At its inaugural meeting yesterday, the School of Management’s newly formed board of advisors convened to discuss what they perceive to be the most pressing issues that will face the school in coming years.

The day-long meeting emphasized the strong connections between the SOM and other parts of Yale, SOM Dean Jeffrey Garten said. He said the 30 board members in attendance discussed each person’s role and began addressing plans for fundraising, creating new facilities and possibly expanding the school.

“This can be a very powerful and energetic board, and it’s exactly what the School of Management needs at this point in its history,” Garten said.

Garten created the advisory board last month. It includes approximately 40 members, most of whom are SOM graduates and executives in a variety of sectors. Nearly all of them hold some type of Yale degree.

Several faculty members and 30 SOM students also attended the meeting. Garten said the SOM’s administration wants to encourage close communication between the council, professors and students.

“I think the board’s role will be to be there as a resource and a sounding board for Jeffrey Garten and his faculty,” SOM board of advisors chairman and Yale Corporation member Linda Mason SOM ’80 said after the meeting. She said the board will also help foster communication with alumni and provide financial support for the school.

Yale President Richard Levin began the meeting by delivering remarks about Yale’s commitment to the SOM.

“I think his central point was that if you look around the world, [you will see] business is driving a lot of change,” Garten said. “It’s very important that Yale has a great business school.”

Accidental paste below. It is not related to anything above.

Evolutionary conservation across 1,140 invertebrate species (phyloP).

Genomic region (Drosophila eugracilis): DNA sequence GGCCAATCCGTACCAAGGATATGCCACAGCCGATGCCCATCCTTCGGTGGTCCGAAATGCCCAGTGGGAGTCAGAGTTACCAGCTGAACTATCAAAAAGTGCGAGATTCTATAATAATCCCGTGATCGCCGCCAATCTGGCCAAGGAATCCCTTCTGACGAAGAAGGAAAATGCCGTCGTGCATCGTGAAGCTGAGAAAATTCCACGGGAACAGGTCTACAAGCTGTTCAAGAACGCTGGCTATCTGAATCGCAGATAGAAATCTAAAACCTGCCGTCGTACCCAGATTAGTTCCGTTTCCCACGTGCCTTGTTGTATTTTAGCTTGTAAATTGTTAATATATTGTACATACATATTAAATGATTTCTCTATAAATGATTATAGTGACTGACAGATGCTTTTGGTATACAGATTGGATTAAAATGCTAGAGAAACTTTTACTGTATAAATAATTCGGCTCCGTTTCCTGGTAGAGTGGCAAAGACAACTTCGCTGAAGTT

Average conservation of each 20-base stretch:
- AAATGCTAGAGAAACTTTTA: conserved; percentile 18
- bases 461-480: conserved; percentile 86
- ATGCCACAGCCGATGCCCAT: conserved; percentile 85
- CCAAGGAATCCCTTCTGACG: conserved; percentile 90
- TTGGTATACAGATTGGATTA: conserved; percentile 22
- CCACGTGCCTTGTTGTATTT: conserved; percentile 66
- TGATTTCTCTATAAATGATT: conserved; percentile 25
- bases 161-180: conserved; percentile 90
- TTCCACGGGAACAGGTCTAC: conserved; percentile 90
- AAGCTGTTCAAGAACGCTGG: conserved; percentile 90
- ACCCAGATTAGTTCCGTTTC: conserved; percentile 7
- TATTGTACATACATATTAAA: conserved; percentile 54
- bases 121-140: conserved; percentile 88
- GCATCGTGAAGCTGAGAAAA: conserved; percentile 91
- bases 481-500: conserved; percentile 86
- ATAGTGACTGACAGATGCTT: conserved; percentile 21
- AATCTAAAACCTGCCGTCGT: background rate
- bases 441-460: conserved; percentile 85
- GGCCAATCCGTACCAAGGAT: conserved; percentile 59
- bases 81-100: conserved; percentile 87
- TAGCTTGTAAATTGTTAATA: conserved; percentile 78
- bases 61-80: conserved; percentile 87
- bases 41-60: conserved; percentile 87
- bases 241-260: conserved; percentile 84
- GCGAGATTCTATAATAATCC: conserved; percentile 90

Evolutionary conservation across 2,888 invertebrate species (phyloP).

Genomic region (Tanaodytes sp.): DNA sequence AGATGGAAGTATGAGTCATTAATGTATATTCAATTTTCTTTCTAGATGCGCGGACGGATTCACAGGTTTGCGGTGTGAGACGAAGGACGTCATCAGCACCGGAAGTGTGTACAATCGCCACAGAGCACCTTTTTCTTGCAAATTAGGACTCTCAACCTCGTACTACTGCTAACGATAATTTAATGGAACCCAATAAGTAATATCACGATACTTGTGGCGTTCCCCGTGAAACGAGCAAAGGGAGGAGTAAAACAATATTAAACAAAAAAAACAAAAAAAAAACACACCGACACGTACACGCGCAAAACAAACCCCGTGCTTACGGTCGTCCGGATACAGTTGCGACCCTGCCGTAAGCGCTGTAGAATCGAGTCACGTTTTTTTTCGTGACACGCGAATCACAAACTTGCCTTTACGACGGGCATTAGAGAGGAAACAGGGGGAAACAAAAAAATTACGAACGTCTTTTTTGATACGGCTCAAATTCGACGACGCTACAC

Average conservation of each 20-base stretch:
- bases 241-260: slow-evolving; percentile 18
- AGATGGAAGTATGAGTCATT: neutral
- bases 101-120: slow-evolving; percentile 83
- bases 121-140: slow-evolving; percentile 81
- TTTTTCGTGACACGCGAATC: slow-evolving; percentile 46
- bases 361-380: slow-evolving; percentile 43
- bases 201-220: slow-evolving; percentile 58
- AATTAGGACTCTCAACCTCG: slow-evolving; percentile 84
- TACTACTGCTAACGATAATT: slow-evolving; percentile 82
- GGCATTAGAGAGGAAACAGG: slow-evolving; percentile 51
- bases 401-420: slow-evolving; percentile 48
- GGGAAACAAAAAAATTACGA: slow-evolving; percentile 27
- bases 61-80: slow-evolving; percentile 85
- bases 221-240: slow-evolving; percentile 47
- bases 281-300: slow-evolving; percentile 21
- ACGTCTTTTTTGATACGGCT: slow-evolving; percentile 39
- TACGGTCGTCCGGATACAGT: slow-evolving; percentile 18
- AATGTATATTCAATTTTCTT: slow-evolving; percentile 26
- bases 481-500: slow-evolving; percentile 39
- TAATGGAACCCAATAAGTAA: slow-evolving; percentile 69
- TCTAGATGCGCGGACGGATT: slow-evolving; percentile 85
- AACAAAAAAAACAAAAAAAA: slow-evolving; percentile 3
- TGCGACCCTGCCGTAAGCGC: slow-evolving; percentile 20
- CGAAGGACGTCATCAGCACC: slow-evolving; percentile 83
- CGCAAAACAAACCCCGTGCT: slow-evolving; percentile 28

After Levin’s speech, the board addressed issues including the school’s facilities and potential for growth, Garten said. He said these topics have already generated controversy although any plans surrounding them are only in the preliminary stages.

The possibility of increasing the school’s size in the next five to 10 years has sparked debate among faculty. Garten said some professors want the school to remain small, while others want to see it become much larger.

Faculty and students have complained in recent years that the SOM’s facilities are cramped, especially in terms of common areas and faculty offices. Garten said some board members believe the school should tear down its current buildings and construct new ones, while others want the SOM to move to a location with more space.

“I don’t have a position [on this issue] right now,” he said. “I see my role as trying to develop a consensus. This is a decision that will ultimately be made by the Yale Corporation and our faculty.”

Mason said the SOM needs to continue working to raise its profile.

“[We are] still not as broadly known as Harvard Business School and Stanford Business School, so we still have a lot of work to do,” Mason said.

The board is scheduled to meet twice yearly, and individual meetings between board members and SOM administrators are planned for coming months.